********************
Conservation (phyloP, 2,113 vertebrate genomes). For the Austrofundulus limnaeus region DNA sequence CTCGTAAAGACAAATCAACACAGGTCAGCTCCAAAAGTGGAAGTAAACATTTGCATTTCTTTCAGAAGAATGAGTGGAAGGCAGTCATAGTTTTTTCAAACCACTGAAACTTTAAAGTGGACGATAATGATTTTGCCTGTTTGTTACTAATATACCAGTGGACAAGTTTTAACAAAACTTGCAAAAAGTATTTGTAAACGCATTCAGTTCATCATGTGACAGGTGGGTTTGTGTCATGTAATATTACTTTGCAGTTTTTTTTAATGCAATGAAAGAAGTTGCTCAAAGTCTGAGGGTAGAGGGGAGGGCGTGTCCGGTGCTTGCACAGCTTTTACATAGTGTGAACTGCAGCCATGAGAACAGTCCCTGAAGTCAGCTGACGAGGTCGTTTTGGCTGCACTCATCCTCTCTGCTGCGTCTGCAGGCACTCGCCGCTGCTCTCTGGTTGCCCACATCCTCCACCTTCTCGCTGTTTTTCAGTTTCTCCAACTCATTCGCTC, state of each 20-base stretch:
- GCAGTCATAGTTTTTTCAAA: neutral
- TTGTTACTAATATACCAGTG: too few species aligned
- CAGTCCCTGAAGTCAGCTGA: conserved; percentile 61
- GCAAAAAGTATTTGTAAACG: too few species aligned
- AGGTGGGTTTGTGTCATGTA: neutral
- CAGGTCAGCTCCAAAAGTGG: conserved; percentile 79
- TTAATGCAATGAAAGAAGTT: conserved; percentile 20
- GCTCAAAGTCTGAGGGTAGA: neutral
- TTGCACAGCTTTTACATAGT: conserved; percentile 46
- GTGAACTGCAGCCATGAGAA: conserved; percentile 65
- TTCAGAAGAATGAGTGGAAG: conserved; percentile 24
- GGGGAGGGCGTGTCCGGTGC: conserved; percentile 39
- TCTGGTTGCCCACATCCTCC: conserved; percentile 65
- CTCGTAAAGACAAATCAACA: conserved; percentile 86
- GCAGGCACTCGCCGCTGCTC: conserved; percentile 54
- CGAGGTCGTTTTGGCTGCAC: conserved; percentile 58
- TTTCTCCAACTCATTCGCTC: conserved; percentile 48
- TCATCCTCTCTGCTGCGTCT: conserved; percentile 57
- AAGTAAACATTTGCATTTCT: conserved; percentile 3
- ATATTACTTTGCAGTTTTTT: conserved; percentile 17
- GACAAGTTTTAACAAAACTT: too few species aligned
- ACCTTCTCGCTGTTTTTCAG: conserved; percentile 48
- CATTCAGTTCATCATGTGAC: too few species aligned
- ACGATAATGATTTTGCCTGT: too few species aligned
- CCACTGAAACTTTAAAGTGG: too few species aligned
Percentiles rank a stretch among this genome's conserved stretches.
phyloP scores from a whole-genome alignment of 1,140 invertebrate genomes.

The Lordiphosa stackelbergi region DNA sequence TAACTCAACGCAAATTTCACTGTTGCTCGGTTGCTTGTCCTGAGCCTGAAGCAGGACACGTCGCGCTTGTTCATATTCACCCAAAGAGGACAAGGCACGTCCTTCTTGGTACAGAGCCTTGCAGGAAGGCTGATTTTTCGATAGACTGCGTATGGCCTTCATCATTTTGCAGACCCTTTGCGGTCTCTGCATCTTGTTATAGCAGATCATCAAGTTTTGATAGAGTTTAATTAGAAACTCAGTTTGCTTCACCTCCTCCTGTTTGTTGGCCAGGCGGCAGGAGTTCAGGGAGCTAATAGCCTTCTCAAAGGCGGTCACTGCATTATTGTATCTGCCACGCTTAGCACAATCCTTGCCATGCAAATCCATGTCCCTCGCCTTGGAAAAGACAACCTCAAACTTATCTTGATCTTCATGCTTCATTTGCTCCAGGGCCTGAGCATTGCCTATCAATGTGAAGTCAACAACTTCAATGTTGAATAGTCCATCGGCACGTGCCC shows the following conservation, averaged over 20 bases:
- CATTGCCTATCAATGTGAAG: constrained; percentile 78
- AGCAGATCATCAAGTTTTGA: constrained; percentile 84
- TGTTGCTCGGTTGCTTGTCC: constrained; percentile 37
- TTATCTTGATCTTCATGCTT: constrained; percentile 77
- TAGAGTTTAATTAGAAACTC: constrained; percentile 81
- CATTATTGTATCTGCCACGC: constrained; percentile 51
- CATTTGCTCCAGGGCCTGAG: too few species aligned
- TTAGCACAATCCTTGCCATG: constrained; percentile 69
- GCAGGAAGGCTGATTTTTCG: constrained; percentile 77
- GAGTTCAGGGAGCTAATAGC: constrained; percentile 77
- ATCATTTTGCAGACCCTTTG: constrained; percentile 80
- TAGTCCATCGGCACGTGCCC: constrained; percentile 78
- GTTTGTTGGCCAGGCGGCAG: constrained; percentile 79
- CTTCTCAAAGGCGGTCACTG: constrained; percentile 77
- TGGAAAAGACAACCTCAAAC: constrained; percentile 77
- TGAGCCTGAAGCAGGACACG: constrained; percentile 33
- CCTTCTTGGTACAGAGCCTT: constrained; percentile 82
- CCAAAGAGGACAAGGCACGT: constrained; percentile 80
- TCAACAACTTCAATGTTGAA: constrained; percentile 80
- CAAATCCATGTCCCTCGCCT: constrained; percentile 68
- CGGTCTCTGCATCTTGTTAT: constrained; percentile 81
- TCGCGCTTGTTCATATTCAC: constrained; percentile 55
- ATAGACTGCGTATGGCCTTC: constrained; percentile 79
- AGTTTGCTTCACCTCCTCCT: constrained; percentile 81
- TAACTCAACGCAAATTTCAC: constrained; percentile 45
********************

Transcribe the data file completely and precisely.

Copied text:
Conservation (phyloP, 2,113 vertebrate genomes). For the Austrofundulus limnaeus region DNA sequence CTCGTAAAGACAAATCAACACAGGTCAGCTCCAAAAGTGGAAGTAAACATTTGCATTTCTTTCAGAAGAATGAGTGGAAGGCAGTCATAGTTTTTTCAAACCACTGAAACTTTAAAGTGGACGATAATGATTTTGCCTGTTTGTTACTAATATACCAGTGGACAAGTTTTAACAAAACTTGCAAAAAGTATTTGTAAACGCATTCAGTTCATCATGTGACAGGTGGGTTTGTGTCATGTAATATTACTTTGCAGTTTTTTTTAATGCAATGAAAGAAGTTGCTCAAAGTCTGAGGGTAGAGGGGAGGGCGTGTCCGGTGCTTGCACAGCTTTTACATAGTGTGAACTGCAGCCATGAGAACAGTCCCTGAAGTCAGCTGACGAGGTCGTTTTGGCTGCACTCATCCTCTCTGCTGCGTCTGCAGGCACTCGCCGCTGCTCTCTGGTTGCCCACATCCTCCACCTTCTCGCTGTTTTTCAGTTTCTCCAACTCATTCGCTC, state of each 20-base stretch:
- GCAGTCATAGTTTTTTCAAA: neutral
- TTGTTACTAATATACCAGTG: too few species aligned
- CAGTCCCTGAAGTCAGCTGA: conserved; percentile 61
- GCAAAAAGTATTTGTAAACG: too few species aligned
- AGGTGGGTTTGTGTCATGTA: neutral
- CAGGTCAGCTCCAAAAGTGG: conserved; percentile 79
- TTAATGCAATGAAAGAAGTT: conserved; percentile 20
- GCTCAAAGTCTGAGGGTAGA: neutral
- TTGCACAGCTTTTACATAGT: conserved; percentile 46
- GTGAACTGCAGCCATGAGAA: conserved; percentile 65
- TTCAGAAGAATGAGTGGAAG: conserved; percentile 24
- GGGGAGGGCGTGTCCGGTGC: conserved; percentile 39
- TCTGGTTGCCCACATCCTCC: conserved; percentile 65
- CTCGTAAAGACAAATCAACA: conserved; percentile 86
- GCAGGCACTCGCCGCTGCTC: conserved; percentile 54
- CGAGGTCGTTTTGGCTGCAC: conserved; percentile 58
- TTTCTCCAACTCATTCGCTC: conserved; percentile 48
- TCATCCTCTCTGCTGCGTCT: conserved; percentile 57
- AAGTAAACATTTGCATTTCT: conserved; percentile 3
- ATATTACTTTGCAGTTTTTT: conserved; percentile 17
- GACAAGTTTTAACAAAACTT: too few species aligned
- ACCTTCTCGCTGTTTTTCAG: conserved; percentile 48
- CATTCAGTTCATCATGTGAC: too few species aligned
- ACGATAATGATTTTGCCTGT: too few species aligned
- CCACTGAAACTTTAAAGTGG: too few species aligned
Percentiles rank a stretch among this genome's conserved stretches.
phyloP scores from a whole-genome alignment of 1,140 invertebrate genomes.

The Lordiphosa stackelbergi region DNA sequence TAACTCAACGCAAATTTCACTGTTGCTCGGTTGCTTGTCCTGAGCCTGAAGCAGGACACGTCGCGCTTGTTCATATTCACCCAAAGAGGACAAGGCACGTCCTTCTTGGTACAGAGCCTTGCAGGAAGGCTGATTTTTCGATAGACTGCGTATGGCCTTCATCATTTTGCAGACCCTTTGCGGTCTCTGCATCTTGTTATAGCAGATCATCAAGTTTTGATAGAGTTTAATTAGAAACTCAGTTTGCTTCACCTCCTCCTGTTTGTTGGCCAGGCGGCAGGAGTTCAGGGAGCTAATAGCCTTCTCAAAGGCGGTCACTGCATTATTGTATCTGCCACGCTTAGCACAATCCTTGCCATGCAAATCCATGTCCCTCGCCTTGGAAAAGACAACCTCAAACTTATCTTGATCTTCATGCTTCATTTGCTCCAGGGCCTGAGCATTGCCTATCAATGTGAAGTCAACAACTTCAATGTTGAATAGTCCATCGGCACGTGCCC shows the following conservation, averaged over 20 bases:
- CATTGCCTATCAATGTGAAG: constrained; percentile 78
- AGCAGATCATCAAGTTTTGA: constrained; percentile 84
- TGTTGCTCGGTTGCTTGTCC: constrained; percentile 37
- TTATCTTGATCTTCATGCTT: constrained; percentile 77
- TAGAGTTTAATTAGAAACTC: constrained; percentile 81
- CATTATTGTATCTGCCACGC: constrained; percentile 51
- CATTTGCTCCAGGGCCTGAG: too few species aligned
- TTAGCACAATCCTTGCCATG: constrained; percentile 69
- GCAGGAAGGCTGATTTTTCG: constrained; percentile 77
- GAGTTCAGGGAGCTAATAGC: constrained; percentile 77
- ATCATTTTGCAGACCCTTTG: constrained; percentile 80
- TAGTCCATCGGCACGTGCCC: constrained; percentile 78
- GTTTGTTGGCCAGGCGGCAG: constrained; percentile 79
- CTTCTCAAAGGCGGTCACTG: constrained; percentile 77
- TGGAAAAGACAACCTCAAAC: constrained; percentile 77
- TGAGCCTGAAGCAGGACACG: constrained; percentile 33
- CCTTCTTGGTACAGAGCCTT: constrained; percentile 82
- CCAAAGAGGACAAGGCACGT: constrained; percentile 80
- TCAACAACTTCAATGTTGAA: constrained; percentile 80
- CAAATCCATGTCCCTCGCCT: constrained; percentile 68
- CGGTCTCTGCATCTTGTTAT: constrained; percentile 81
- TCGCGCTTGTTCATATTCAC: constrained; percentile 55
- ATAGACTGCGTATGGCCTTC: constrained; percentile 79
- AGTTTGCTTCACCTCCTCCT: constrained; percentile 81
- TAACTCAACGCAAATTTCAC: constrained; percentile 45